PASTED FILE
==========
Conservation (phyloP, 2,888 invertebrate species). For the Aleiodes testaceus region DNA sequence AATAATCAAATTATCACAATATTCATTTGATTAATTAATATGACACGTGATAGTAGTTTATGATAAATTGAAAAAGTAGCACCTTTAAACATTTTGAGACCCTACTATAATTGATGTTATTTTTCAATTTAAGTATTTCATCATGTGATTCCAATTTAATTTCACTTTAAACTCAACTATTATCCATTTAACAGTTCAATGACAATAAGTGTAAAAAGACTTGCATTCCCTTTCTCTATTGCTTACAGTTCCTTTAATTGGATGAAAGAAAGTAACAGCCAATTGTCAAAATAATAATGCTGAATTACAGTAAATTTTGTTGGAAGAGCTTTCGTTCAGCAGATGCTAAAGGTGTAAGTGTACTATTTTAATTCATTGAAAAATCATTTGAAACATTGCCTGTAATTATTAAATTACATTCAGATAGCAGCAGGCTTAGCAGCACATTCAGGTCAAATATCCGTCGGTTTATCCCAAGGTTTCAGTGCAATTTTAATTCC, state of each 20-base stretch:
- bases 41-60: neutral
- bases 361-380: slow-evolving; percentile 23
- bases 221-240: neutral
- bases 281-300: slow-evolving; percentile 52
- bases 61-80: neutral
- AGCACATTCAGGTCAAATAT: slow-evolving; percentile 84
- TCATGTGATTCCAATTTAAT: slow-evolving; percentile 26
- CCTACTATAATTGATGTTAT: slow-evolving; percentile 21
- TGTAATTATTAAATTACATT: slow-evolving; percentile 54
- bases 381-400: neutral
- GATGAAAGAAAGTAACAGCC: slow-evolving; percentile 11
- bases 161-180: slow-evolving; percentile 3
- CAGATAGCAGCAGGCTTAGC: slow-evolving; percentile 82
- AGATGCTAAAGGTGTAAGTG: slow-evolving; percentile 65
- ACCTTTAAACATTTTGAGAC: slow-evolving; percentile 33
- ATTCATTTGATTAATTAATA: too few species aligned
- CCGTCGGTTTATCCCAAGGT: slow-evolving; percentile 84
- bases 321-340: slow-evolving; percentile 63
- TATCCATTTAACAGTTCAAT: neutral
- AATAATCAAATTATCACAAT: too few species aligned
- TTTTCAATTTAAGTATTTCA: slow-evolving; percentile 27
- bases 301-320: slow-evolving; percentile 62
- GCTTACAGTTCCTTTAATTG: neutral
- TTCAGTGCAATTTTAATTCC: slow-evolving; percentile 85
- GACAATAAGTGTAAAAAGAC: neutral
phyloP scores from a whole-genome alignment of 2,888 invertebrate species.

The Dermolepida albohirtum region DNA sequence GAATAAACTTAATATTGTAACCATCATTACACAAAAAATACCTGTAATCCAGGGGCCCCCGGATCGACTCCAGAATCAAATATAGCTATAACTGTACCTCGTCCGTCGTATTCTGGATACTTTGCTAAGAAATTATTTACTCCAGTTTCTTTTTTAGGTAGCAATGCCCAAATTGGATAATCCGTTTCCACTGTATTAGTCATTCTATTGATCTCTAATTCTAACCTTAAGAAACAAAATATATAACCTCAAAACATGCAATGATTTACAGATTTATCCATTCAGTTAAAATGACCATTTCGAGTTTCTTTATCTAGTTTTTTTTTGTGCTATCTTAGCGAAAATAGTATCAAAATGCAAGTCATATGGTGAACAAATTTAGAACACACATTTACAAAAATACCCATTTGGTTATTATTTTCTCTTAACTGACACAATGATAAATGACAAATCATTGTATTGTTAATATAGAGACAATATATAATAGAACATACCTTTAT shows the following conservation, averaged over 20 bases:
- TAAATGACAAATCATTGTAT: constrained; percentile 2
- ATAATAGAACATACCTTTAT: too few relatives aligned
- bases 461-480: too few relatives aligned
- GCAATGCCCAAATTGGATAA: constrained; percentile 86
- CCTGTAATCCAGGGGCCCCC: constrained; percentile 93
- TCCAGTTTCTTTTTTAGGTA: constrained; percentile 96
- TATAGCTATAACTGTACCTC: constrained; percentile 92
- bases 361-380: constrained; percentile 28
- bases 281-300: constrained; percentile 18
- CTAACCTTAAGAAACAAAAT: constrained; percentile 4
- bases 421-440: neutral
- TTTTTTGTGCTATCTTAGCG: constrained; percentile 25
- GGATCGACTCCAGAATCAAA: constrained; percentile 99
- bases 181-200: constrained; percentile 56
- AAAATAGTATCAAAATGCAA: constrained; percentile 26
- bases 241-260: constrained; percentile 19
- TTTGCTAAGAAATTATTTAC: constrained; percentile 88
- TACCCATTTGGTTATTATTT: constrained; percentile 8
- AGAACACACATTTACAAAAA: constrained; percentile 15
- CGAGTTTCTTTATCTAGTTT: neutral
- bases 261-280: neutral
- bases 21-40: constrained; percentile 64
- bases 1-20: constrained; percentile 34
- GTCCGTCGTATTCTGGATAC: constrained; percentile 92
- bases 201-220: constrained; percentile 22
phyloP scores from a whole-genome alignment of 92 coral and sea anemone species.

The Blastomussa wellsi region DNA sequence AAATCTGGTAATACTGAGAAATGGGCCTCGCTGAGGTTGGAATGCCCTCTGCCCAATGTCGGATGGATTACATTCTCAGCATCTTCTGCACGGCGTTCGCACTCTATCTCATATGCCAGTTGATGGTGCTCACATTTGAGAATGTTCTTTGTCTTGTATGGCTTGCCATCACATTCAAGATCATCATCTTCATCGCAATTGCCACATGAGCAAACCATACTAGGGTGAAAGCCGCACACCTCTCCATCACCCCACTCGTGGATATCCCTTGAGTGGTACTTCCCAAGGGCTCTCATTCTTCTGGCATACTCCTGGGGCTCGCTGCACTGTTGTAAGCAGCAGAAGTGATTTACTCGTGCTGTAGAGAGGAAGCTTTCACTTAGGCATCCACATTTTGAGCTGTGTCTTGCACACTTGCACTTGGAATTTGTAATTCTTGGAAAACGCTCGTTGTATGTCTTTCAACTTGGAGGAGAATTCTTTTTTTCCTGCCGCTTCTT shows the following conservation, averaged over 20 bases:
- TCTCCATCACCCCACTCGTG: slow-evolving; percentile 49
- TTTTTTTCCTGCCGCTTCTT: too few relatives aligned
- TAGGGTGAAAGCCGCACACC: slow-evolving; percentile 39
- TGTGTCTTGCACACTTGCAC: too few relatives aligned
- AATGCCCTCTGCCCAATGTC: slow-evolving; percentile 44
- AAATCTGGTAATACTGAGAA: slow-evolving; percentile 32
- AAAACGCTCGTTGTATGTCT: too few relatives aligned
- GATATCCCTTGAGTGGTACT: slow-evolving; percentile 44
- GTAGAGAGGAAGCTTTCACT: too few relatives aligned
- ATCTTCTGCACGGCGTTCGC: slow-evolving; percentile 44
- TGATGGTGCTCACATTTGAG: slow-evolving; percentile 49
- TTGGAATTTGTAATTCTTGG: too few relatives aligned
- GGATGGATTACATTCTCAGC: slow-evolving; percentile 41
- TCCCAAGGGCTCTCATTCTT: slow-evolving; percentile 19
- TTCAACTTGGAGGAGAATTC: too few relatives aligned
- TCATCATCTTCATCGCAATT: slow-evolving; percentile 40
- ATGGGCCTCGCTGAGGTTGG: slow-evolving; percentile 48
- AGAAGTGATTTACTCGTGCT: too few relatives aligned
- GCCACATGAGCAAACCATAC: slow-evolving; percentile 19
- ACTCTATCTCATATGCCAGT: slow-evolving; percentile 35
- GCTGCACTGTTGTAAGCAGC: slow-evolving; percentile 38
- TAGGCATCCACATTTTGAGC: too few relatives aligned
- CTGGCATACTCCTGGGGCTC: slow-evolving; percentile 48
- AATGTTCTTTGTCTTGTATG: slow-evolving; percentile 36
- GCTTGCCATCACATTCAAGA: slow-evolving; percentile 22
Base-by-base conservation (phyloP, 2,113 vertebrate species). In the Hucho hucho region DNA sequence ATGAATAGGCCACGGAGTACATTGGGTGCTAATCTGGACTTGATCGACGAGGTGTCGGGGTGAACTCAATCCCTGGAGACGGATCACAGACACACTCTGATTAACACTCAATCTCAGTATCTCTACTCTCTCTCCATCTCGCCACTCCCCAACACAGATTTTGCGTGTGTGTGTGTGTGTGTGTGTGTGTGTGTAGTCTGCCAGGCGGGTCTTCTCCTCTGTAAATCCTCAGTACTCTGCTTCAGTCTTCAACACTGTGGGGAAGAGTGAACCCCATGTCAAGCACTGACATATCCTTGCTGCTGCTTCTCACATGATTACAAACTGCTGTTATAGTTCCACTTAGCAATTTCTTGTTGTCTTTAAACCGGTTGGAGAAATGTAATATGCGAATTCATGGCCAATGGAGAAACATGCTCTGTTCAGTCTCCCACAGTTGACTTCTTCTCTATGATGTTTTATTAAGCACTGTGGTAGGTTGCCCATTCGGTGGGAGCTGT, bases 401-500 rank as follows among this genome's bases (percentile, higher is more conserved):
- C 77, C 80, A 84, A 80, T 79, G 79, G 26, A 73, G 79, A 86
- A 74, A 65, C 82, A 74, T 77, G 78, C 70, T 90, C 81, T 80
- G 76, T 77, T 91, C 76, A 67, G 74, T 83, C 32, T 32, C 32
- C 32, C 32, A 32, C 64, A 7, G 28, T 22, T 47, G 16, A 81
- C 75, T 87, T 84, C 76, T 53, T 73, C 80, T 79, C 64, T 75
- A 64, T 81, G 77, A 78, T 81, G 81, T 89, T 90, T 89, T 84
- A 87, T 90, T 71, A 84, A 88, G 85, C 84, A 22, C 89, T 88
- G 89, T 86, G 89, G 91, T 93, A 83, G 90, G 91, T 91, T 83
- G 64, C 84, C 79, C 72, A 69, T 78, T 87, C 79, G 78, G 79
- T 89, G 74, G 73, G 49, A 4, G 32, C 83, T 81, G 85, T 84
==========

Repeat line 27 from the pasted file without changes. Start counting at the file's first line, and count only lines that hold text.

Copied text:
phyloP scores from a whole-genome alignment of 2,888 invertebrate species.